Donald Taffner Sr., Who Brought 'Three's Company' and Other British Shows to America, Dies at 80

The influential executive produced such hits as "Three's Company," "Too Close for Comfort" and "The Benny Hill Show."

Donald Taffner Sr., an inventive executive who was responsible for bringing Three’s Company, Too Close for Comfort and The Benny Hill Show to American TV audiences, died Tuesday. He was 80.

Taffner’s daughter Karen Butler told St. John’s University newspaper The Torch that doctors believe the cause of death was a “cataclysmic heart event, like an aneurysm or clot.”

Taffner and his wife, Eleanor, were St. John’s benefactors, most notably contributing to the 2005 construction of Taffner Field House, the home of the school’s basketball teams. Eleanor died last year.

With Three’s Company — adapted from a British series, Man About the House —  Taffner approached Thames Television executives and laid out his plan. “We’re not going to sell the format (in America], we’re going to produce the format,” he told The Archive of American Television in a 2008 interview.

“I find the properties, put them together, help get it started, let the creative elements work on the properties, and when they were finished with it, sell the properties so that we get the maximum out of all of it. But I leave the creative people, more or less, to do it themselves.”

ABC bought Taffner’s pitch for Three’s Company, and the then-risque show about a man (John Ritter) rooming with two women was a huge hit for ABC, with the sitcom running for eight seasons starting in 1977 and spawning two spinoffs.

Taffner followed that same formula with Too Close for Comfort. That sitcom, which starred Ted Knight and Nancy Dussault and ran from 1980-87 on ABC and then in syndication (Taffner took over production when the network canceled the show), was adapted from another Thames show, Keep It in the Family.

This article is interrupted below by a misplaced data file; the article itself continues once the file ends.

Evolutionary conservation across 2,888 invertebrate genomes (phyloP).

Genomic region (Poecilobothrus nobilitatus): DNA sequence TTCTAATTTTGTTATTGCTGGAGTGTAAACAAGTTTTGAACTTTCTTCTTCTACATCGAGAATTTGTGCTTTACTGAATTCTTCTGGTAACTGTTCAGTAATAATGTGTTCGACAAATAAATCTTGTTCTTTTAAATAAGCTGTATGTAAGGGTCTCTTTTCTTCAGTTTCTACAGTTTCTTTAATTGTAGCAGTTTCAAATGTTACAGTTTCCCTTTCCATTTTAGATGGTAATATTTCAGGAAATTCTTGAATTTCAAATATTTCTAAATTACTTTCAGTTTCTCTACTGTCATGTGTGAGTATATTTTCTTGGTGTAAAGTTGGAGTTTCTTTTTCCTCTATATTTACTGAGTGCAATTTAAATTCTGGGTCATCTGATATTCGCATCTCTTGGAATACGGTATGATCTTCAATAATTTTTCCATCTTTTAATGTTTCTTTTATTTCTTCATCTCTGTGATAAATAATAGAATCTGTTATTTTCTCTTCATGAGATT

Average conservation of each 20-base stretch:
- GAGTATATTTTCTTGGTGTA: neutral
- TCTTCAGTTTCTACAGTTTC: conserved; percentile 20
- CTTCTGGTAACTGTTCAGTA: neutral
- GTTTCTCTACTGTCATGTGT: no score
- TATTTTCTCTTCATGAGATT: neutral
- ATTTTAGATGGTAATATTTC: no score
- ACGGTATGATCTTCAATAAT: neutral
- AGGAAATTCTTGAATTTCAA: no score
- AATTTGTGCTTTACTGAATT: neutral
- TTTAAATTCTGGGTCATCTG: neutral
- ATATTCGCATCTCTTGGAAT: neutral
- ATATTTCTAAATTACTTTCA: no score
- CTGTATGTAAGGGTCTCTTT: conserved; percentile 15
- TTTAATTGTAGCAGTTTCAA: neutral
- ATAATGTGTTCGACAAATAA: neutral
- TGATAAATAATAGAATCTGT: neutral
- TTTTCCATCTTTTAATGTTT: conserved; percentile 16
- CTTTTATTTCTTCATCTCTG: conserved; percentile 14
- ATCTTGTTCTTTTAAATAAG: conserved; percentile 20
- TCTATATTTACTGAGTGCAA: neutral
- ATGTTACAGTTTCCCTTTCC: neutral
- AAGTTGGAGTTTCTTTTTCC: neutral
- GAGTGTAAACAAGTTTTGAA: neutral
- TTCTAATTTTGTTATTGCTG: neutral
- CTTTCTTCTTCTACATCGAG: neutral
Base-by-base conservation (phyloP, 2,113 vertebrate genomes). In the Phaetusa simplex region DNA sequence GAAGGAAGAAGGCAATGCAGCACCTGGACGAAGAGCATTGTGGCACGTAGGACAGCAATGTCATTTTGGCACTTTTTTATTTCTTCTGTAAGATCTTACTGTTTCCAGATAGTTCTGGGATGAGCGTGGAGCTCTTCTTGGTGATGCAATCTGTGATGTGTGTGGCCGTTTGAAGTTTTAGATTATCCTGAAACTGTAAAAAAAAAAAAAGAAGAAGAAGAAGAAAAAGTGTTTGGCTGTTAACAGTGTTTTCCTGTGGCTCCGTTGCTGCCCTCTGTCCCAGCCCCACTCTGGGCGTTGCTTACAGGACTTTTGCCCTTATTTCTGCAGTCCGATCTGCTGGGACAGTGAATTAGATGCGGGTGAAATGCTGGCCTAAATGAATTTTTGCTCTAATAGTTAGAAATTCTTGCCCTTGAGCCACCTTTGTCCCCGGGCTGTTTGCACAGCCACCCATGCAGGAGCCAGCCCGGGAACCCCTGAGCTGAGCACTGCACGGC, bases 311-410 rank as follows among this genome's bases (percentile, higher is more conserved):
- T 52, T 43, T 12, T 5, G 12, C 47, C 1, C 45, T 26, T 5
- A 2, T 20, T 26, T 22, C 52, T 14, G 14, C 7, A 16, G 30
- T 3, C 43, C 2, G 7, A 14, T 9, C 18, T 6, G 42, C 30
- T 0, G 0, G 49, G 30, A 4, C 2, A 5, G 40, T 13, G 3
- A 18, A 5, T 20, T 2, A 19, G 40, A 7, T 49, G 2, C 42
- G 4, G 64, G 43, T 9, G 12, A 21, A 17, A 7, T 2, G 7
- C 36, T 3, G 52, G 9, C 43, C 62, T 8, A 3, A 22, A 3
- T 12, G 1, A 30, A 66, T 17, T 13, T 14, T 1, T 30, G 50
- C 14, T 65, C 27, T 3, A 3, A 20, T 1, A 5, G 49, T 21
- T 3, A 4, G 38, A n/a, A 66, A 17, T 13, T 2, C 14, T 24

Taffner was a recipient of a Founders Award Emmy in 1986 from the International Council of the National Academy of Television Arts & Sciences “for setting new levels of creativity in the worldwide exchange of television programs.”

Taffner’s DLT Entertainment also was behind 1980s series Check It Out! which starred Don Adams; BBC sitcom My Family, one of the longest-running series in British TV history; and cartoons featuring the Beatles, Crazy Cat, Barney Google and Skippy the Bush Kangaroo.

In 1963, Taffner founded DLT to represent overseas broadcasters looking for American shows to fill their lineups, but he later switched that strategy to sell overseas shows to U.S. networks.

While attending St. John’s in the 1950s, Taffner worked in the William Morris mailroom and then in its television division before moving to Paramount to run its New York office.

St. John’s will hold a tribute ceremony for Taffner on Sept. 17, followed by a lunch at the Field House.

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